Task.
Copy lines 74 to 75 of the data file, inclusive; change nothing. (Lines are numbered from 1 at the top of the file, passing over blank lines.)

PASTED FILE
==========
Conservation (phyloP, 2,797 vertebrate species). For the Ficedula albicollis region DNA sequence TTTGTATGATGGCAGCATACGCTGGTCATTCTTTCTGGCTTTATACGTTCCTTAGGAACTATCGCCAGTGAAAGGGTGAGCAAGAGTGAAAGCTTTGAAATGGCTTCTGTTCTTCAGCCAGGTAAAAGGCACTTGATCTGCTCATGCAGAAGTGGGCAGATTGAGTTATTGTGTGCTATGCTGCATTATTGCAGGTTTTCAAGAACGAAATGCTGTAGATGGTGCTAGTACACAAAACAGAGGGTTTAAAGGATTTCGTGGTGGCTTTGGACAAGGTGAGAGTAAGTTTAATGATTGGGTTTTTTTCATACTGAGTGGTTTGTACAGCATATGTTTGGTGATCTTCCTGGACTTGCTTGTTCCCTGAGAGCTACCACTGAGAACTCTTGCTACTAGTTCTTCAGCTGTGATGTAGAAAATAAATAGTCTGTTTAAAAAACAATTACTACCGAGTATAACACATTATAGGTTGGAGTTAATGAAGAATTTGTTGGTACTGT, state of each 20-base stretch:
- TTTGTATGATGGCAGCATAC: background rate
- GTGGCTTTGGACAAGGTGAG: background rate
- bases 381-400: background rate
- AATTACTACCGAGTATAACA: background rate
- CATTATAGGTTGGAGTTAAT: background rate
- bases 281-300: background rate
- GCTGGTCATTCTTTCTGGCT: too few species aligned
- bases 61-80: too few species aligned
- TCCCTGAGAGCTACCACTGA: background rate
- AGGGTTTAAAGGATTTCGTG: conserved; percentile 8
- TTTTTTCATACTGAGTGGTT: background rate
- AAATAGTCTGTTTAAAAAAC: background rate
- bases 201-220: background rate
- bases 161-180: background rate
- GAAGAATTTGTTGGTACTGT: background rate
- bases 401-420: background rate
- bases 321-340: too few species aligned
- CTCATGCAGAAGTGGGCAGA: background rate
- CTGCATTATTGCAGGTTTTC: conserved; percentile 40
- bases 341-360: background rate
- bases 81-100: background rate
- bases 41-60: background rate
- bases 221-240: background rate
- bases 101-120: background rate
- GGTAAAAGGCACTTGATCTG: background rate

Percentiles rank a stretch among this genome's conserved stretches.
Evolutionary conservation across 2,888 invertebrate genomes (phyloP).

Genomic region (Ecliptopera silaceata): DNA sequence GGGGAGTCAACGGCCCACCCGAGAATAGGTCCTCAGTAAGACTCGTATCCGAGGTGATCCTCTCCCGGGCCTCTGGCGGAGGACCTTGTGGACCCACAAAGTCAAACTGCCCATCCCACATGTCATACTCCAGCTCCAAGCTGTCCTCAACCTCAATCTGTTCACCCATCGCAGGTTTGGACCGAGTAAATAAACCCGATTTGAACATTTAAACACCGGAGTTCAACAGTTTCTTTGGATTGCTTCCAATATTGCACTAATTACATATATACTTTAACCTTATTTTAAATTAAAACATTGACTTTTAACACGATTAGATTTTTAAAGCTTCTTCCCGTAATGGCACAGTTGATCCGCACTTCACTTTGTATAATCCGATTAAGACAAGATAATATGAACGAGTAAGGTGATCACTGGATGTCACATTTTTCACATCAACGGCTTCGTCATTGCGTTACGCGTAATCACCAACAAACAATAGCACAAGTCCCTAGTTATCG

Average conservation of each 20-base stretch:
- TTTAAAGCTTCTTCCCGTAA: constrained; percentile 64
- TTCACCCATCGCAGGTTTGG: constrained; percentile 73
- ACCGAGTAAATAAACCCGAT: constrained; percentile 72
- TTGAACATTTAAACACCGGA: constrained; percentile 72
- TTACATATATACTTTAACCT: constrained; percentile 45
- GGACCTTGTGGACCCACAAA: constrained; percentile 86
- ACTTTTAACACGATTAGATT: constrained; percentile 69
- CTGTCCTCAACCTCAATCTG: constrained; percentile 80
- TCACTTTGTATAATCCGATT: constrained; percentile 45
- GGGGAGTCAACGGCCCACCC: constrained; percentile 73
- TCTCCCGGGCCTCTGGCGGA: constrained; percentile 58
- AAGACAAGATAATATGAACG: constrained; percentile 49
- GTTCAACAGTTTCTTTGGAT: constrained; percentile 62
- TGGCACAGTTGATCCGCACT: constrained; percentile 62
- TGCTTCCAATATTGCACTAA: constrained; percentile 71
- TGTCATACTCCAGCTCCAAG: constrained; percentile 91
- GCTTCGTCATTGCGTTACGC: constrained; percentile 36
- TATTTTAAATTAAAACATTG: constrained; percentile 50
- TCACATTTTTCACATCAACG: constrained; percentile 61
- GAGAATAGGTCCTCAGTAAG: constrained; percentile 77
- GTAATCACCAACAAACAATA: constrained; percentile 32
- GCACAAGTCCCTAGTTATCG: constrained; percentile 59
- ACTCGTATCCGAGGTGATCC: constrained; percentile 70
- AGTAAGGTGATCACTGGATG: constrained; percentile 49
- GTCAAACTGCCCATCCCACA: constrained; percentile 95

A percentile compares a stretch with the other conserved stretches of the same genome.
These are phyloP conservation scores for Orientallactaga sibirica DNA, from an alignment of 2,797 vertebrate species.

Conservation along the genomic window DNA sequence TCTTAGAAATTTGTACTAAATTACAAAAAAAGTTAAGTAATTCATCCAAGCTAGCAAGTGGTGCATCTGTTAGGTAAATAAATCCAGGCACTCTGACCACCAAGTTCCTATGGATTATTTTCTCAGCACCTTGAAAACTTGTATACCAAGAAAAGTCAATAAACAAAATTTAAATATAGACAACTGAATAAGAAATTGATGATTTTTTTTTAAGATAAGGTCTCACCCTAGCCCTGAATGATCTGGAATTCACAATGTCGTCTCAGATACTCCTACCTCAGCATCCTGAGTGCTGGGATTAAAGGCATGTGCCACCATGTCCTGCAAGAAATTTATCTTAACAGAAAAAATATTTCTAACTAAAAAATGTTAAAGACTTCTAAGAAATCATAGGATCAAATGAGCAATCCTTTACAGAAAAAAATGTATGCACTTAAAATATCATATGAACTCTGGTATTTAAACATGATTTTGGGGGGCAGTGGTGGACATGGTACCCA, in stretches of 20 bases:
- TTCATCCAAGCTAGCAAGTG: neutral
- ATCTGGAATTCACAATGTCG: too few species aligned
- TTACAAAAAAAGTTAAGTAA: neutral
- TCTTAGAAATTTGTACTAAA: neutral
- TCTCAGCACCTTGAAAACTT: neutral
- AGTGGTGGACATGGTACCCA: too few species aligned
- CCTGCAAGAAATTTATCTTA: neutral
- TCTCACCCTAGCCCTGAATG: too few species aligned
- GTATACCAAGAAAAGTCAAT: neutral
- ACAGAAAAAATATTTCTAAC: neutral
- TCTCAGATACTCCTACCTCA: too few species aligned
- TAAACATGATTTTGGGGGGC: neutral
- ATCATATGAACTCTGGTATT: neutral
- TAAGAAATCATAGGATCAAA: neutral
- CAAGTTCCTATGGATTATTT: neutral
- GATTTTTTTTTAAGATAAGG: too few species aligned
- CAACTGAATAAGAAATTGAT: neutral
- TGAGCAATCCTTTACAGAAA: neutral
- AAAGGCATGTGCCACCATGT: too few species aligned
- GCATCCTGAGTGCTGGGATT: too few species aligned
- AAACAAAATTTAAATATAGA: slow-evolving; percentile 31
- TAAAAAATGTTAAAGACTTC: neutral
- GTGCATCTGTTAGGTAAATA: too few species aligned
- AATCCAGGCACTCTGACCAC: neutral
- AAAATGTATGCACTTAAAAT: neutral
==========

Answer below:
- GATTTTTTTTTAAGATAAGG: too few species aligned
- CAACTGAATAAGAAATTGAT: neutral